Sex (And Objectification) Sells

Back in 2011 when Carl’s Jr. was getting a lot of flak for using sexy women as the focal point in its commercials, it said in a press release:

We believe in putting hot models in our commercials, because ugly ones don’t sell burgers.” 

Stay classy, Carl’s Jr.

Well, at least they’re upfront about what they’re promoting. But by doing so, Carl’s Jr. is showing that the “sex sells” mantra doesn’t just rely on sex —it’s also about sampling from porn and promoting objectification. For example, in their last Super Bowl ad, the main model appears to be completely topless, with the camera cutting off at the lowest possible point. It’s not until 32 seconds into the 45 second ad that we find out that the commercial is actually about an all-natural hamburger. The first two-thirds of the ad is all about a (seemingly) topless woman talking seductively and reciting a bunch of sexual innuendos.

It’s obvious that the focus is not on what’s being sold, but creating a controversial ad. The actual product is hardly being talked about at all, instead these commercials just show almost-naked women the whole time and then throw in something about the product at the very end.

Do they really think we’re that mindless?

This should be concerning to everyone. Because if this type of porn-themed content is getting worse on the local TV channel or on your grocery store magazine rack, then what do you think the actual porn on the internet is going to be like? The further the line gets pushed, the more it will fuel the demand for harder and more extreme content across the board.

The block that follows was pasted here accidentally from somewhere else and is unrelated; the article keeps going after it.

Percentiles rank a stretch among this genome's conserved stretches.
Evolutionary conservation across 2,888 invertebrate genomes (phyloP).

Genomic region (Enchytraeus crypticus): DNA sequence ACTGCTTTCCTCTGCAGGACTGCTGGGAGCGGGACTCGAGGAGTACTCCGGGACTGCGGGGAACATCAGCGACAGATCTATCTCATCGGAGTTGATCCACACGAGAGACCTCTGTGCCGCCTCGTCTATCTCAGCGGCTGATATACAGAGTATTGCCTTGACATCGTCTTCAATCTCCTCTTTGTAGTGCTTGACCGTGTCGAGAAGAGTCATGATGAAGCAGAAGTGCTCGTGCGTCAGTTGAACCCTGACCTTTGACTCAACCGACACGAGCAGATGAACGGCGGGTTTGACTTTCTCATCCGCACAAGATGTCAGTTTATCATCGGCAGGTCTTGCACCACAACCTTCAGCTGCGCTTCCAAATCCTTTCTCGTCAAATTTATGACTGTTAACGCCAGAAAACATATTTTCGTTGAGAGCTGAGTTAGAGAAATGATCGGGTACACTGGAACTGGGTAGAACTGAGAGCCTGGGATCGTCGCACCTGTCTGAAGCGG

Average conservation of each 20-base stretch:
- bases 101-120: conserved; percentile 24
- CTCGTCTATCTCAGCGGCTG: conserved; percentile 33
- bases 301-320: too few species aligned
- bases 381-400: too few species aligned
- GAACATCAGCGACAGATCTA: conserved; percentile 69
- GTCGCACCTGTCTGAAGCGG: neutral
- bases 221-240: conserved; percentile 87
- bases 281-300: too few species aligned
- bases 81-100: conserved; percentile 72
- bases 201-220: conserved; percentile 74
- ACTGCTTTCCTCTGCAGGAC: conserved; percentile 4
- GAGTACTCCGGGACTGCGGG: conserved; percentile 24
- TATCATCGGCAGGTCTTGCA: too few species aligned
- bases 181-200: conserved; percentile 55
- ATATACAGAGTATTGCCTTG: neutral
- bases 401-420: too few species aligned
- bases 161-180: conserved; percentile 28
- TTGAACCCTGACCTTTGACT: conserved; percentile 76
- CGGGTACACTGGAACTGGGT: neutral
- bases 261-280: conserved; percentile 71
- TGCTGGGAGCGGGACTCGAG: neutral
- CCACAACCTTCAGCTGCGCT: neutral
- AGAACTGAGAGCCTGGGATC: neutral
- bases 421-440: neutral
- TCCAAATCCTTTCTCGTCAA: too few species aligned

It’s become clear that these oversexualized ads are taking what is in porn and delivering a watered-down version that only meets the minimum requirements of what it takes to air on mainstream television for any man, woman, and child to see.

The Science of Sexualization

To give you an idea of how damaging these images are, a study by Princeton psychologists showed a group of men pictures of male and females, some barely clothed and some not. During the study, the psychologists monitored their medial prefrontal cortex (mPFC), which is involved in recognizing human faces and distinguishing one person from another. For the most part, the mPFC was activated with each picture. However, when the men viewed the pictures of sexually dressed women, it was not activated. Basically, the automatic reaction in the men’s brains suggests that they didn’t perceive the women as fully human. Just as a body.

(Related: Research Finds Watching Softcore Porn Leads To a Greater Acceptance of Rape Culture)

That’s what companies who exploit sex and promote porn culture don’t know. And while we understand that these models aren’t being forced into these photo shoots and advertisements, we think it’s sad that they are (knowingly or unknowingly) helping to perpetuate objectification and are becoming a type of gateway for porn.

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What YOU Can Do

If you agree that this type of porn-themed advertising in society has gotten out of hand, SHARE this article and spread the word about the harmful effects of porn culture.